Monday, 29 February 2016

Inside Line F1 Podcast - How To Measure A Good F1 Test?

Before we get to answering 'How to measure a good F1 test?', we tell you why we were missing in action for a few weeks. We also tell you why we love Formula 1 testing as we try and indicate the 'Sign Of Times To Come' (for 2016). Along the way, we also answer a few other questions in this week’s episode of the Inside Line F1 Podcast:
  • Why the silly qualifying changes till be delayed till the 2016 Spanish Grand Prix?
  • Who is the ONE person in the sport not doing his job?
  • Why Lewis Hamilton won't be able to dominate for 10 years? – Why F1 drivers are losing weight?
  • Why Renault's 2016 car has been delayed?
  • Is Rio Haryanto the new Pastor Maldonado?
  • Why Haas's car has the COOLEST name! And why the start to their debut campaign is already ominous.
  • From third grade engine to third sponsor – McLaren Honda woes to continue in 2016?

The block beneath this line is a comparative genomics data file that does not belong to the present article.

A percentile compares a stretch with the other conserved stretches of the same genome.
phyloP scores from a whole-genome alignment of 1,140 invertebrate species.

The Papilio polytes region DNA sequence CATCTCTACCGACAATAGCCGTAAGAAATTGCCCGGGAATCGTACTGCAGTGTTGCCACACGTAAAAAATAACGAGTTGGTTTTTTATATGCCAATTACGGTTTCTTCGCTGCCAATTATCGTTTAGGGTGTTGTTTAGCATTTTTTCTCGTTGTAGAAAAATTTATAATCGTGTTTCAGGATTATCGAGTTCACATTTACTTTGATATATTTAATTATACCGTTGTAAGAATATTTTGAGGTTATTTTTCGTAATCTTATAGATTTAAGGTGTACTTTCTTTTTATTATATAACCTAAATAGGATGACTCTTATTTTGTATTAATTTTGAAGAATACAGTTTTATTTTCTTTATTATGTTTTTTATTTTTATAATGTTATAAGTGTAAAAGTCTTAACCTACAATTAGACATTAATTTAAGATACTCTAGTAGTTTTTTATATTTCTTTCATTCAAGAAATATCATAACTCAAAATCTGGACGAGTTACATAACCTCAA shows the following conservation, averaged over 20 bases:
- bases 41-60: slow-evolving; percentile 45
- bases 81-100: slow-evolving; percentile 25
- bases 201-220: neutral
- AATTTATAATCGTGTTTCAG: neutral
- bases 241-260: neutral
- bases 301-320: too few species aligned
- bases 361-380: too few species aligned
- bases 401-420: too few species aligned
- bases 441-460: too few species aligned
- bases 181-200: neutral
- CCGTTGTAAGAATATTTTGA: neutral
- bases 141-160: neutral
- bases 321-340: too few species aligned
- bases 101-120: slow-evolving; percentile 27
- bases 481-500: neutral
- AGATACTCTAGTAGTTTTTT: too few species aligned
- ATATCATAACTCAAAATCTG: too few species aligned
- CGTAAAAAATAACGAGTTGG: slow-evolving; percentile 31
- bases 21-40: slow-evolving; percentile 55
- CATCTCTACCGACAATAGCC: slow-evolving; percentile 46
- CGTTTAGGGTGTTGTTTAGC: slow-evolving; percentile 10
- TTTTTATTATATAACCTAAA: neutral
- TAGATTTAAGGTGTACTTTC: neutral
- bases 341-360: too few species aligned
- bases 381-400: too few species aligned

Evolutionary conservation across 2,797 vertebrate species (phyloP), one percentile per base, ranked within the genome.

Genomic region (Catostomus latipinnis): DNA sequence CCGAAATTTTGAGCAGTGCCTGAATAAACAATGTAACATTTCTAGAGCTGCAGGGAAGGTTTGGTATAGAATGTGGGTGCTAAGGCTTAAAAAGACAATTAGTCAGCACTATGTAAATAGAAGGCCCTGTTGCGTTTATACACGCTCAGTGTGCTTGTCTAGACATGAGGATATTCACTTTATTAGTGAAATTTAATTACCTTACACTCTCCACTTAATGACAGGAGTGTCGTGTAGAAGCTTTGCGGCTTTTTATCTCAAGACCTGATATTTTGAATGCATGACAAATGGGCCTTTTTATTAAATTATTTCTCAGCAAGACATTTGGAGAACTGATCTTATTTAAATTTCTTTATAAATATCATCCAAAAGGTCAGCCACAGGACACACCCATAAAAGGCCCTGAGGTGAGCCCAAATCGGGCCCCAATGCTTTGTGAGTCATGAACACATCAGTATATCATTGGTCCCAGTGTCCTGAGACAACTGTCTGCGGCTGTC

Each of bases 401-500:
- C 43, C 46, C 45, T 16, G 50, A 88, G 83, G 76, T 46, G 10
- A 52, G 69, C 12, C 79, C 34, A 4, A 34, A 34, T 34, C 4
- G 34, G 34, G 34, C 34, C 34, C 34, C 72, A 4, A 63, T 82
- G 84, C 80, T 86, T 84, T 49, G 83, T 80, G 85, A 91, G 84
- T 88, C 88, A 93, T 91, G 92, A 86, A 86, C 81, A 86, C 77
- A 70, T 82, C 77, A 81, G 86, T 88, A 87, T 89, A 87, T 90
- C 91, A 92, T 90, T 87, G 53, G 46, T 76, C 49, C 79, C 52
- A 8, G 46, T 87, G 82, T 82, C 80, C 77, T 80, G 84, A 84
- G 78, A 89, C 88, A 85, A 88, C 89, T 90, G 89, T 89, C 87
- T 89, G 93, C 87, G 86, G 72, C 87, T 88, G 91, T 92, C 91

And finally, has Alain Prost hinted on the sign of times to come?

Tune in! (Season 2016, Episode 05)

Sunday, 28 February 2016

F1 2016 Season Preview: Ferrari - All eyes on it

It's not the first time this has been pointed out, but how quickly things change in F1. For most of 2014 Ferrari appeared to be descending into the sort of chaos seen in its worst of days. It got the new formula horribly wrong on just about all fronts, only managed a distant fourth in the constructors' standings and for the first time since 1993 there were no wins. Furthermore in response it became a season of the long knives as discarded management and technical bodies piled up, and indeed the team had no fewer than three team principals in the course of the season, surely a record even at Maranello. By the year's end almost unthinkably its star driver Fernando Alonso was gone too.

Photo: Octane Photography
But quickly in 2015, indeed the definitive confirmation was as early as round two, it became clear that the Scuderia somehow and almost in spite of itself had landed on its feet. Throughout the campaign it was best of the rest by the way and even a regular irritant of the imperious Mercedes. Along the way it bagged three wins which was beyond what at the time seemed a highly ambitious target of two set by its new team principal, Maurizio Arrivabene, ex of Marlboro. As I said, things change quickly in F1, and it's in large part because good results on track don't half make all other woes fade to insignificance.